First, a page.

Robert Frost’s “The Road Not Taken” is one of the most famous poems of all time. Even though this poem is so famous it is typically misunderstood. “The Road Not Taken” was written by Robert Frost in the spring of 1915 and it’s meaning has been has been debated ever since then. To fully understand the Frost’s meaning of the poem one needs to analyze the poem itself, stanza by stanza then also analyze the context of the poem. The best place to start breaking down Robert Frost’s poem is by reading the poem itself.
The first stanza of the poem begins by describing a fork in the road in the middle of a yellow wood. By describing the woods as yellow Frost is implying that it most likely fall. In the next two lines Frost apologizes for not being able to travel down both paths and be one traveler. Why does Frost make this obviously simple statement into two lines? This is very interesting because Frost could have easily said this in one line yet he puts emphasis on it by making it into two lines. According to David Orr in “The Road Not Taken: The Poem Everyone Loves and Everyone Gets Wrong”
Frost often likes to use repetition and its cousin, redundancy, to suggest the complex contours of seemingly simple concepts. In this case, we have what seems like the most straightforward preposition imaginable: If a road forks, a single person can’t “travel both” branches. But the concept is oddly extended to include the observation that one can’t “travel both’ and “be one traveler,” which seems superfluous. After all, Frost might more easily and obviously have written the stanza. In the next two lines Frost describes himself staring intently down one path as far as he could until the road bent in the undergrowth.
One could interpret that this is Frost trying to see into the future of his life and discover what is down the road for his life. The second stanza begins with a change of view. Frost looks down the other path surveying his other option. He claims that the other path looks just as fair as the first path does. But in the next line he contradicts himself and says that this path perhaps has a better claim. He states that this one has a better claim because it is grassy and wanted wear. When reading the poem it seems that Frost is being sarcastic when he says that the path “wanted wear”.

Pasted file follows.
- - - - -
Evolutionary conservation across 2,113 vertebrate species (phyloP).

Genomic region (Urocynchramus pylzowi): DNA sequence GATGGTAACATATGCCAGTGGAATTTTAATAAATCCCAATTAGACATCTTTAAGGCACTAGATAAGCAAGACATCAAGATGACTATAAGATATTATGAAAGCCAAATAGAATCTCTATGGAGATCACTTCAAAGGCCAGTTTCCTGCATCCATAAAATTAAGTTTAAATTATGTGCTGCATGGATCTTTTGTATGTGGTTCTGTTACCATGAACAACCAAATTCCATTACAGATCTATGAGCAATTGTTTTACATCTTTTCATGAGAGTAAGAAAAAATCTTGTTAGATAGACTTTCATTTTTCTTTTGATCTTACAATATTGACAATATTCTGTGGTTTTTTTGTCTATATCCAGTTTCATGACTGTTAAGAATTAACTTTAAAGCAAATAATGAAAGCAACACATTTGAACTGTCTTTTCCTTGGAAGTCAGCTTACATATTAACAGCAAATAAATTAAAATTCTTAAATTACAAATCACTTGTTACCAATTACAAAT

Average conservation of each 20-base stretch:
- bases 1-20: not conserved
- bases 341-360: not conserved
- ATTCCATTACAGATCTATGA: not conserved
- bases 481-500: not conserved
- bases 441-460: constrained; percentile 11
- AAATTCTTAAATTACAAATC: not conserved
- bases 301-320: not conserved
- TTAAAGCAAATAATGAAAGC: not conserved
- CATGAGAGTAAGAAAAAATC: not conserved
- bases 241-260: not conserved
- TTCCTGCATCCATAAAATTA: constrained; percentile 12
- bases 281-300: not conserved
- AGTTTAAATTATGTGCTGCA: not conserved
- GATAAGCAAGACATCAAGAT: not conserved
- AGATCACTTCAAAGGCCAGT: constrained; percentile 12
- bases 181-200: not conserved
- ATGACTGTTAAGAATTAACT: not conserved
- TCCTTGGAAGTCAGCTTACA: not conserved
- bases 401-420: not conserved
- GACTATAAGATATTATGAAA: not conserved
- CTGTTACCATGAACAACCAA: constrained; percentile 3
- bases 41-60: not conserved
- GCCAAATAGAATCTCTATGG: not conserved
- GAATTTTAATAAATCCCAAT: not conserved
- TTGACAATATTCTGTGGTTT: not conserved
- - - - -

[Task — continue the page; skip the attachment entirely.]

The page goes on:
This is the first time in the poem that Frost aims that one path is greater than the other then looks back and realizes that they are the same. He reiterates this point in the fourth and fifth line of the stanza when he says “Though as for that the passing there Had worn them really about the 2. “. Frost is saving that both paths have been walked on the same amount. This stanza is where the poem becomes somewhat confusing. Frost was even quoted saying “You have to be careful of that; it’s a tricky poem, very tricky. “(The Art of Robert Frost Tim Kendall)
The poem continues to be confusing as the third stanza begins. Once again Frost says that both paths are equal. We learn in the first two lines of this stanza that Frost is walking through the woods in the morning and that he may be the first person to walk the trail today. “And both that morning equally lay In leaves no step had trodden black. ” In the next line Frost appears to make a decision on which path he wants to travel down. He says that he is going to save the first path for another day. Why does Frost say that he is going to return when later we learn that he is never planning on returning to this path? Yet knowing how way leads on to way, I doubted if I should ever come back”. One can assume that he is only telling himself this so he can fell better about the decision he made. Frost chooses to walk down the second path, the path that he originally claimed was more grassy and wanted wear even though he claimed that both paths were completely equal. In stanza four the poem shifts to somewhere in the future. In the first line of this stanza Frost says he is telling this story with a sigh. We do not know if this sigh is a sigh of relief or a sigh of regret.